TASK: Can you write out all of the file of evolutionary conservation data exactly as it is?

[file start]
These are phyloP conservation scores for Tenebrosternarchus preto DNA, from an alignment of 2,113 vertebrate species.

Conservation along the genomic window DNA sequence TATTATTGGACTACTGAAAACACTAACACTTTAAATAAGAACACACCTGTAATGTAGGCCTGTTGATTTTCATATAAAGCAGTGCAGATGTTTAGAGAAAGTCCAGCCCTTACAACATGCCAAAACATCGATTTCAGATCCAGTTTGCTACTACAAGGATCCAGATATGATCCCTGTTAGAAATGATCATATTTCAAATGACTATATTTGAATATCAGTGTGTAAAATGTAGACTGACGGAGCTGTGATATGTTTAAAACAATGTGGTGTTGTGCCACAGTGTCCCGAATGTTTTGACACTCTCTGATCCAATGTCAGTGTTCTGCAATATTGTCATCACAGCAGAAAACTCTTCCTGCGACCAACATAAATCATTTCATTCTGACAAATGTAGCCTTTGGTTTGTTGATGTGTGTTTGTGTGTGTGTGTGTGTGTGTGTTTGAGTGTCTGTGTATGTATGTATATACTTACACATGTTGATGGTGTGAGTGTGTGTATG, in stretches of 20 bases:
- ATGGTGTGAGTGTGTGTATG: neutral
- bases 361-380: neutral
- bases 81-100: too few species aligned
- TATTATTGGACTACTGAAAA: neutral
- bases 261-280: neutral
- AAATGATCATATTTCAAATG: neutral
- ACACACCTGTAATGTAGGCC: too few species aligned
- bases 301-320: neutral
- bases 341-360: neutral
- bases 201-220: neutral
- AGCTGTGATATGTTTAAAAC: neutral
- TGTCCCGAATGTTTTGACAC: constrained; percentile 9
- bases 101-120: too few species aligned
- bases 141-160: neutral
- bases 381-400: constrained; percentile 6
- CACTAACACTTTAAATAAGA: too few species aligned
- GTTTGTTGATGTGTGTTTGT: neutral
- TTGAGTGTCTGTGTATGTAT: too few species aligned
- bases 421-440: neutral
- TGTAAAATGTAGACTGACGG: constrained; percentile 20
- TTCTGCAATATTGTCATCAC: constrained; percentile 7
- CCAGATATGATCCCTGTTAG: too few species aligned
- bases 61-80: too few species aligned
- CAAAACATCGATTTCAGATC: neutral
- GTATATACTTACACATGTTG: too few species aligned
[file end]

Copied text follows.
These are phyloP conservation scores for Tenebrosternarchus preto DNA, from an alignment of 2,113 vertebrate species.

Conservation along the genomic window DNA sequence TATTATTGGACTACTGAAAACACTAACACTTTAAATAAGAACACACCTGTAATGTAGGCCTGTTGATTTTCATATAAAGCAGTGCAGATGTTTAGAGAAAGTCCAGCCCTTACAACATGCCAAAACATCGATTTCAGATCCAGTTTGCTACTACAAGGATCCAGATATGATCCCTGTTAGAAATGATCATATTTCAAATGACTATATTTGAATATCAGTGTGTAAAATGTAGACTGACGGAGCTGTGATATGTTTAAAACAATGTGGTGTTGTGCCACAGTGTCCCGAATGTTTTGACACTCTCTGATCCAATGTCAGTGTTCTGCAATATTGTCATCACAGCAGAAAACTCTTCCTGCGACCAACATAAATCATTTCATTCTGACAAATGTAGCCTTTGGTTTGTTGATGTGTGTTTGTGTGTGTGTGTGTGTGTGTGTTTGAGTGTCTGTGTATGTATGTATATACTTACACATGTTGATGGTGTGAGTGTGTGTATG, in stretches of 20 bases:
- ATGGTGTGAGTGTGTGTATG: neutral
- bases 361-380: neutral
- bases 81-100: too few species aligned
- TATTATTGGACTACTGAAAA: neutral
- bases 261-280: neutral
- AAATGATCATATTTCAAATG: neutral
- ACACACCTGTAATGTAGGCC: too few species aligned
- bases 301-320: neutral
- bases 341-360: neutral
- bases 201-220: neutral
- AGCTGTGATATGTTTAAAAC: neutral
- TGTCCCGAATGTTTTGACAC: constrained; percentile 9
- bases 101-120: too few species aligned
- bases 141-160: neutral
- bases 381-400: constrained; percentile 6
- CACTAACACTTTAAATAAGA: too few species aligned
- GTTTGTTGATGTGTGTTTGT: neutral
- TTGAGTGTCTGTGTATGTAT: too few species aligned
- bases 421-440: neutral
- TGTAAAATGTAGACTGACGG: constrained; percentile 20
- TTCTGCAATATTGTCATCAC: constrained; percentile 7
- CCAGATATGATCCCTGTTAG: too few species aligned
- bases 61-80: too few species aligned
- CAAAACATCGATTTCAGATC: neutral
- GTATATACTTACACATGTTG: too few species aligned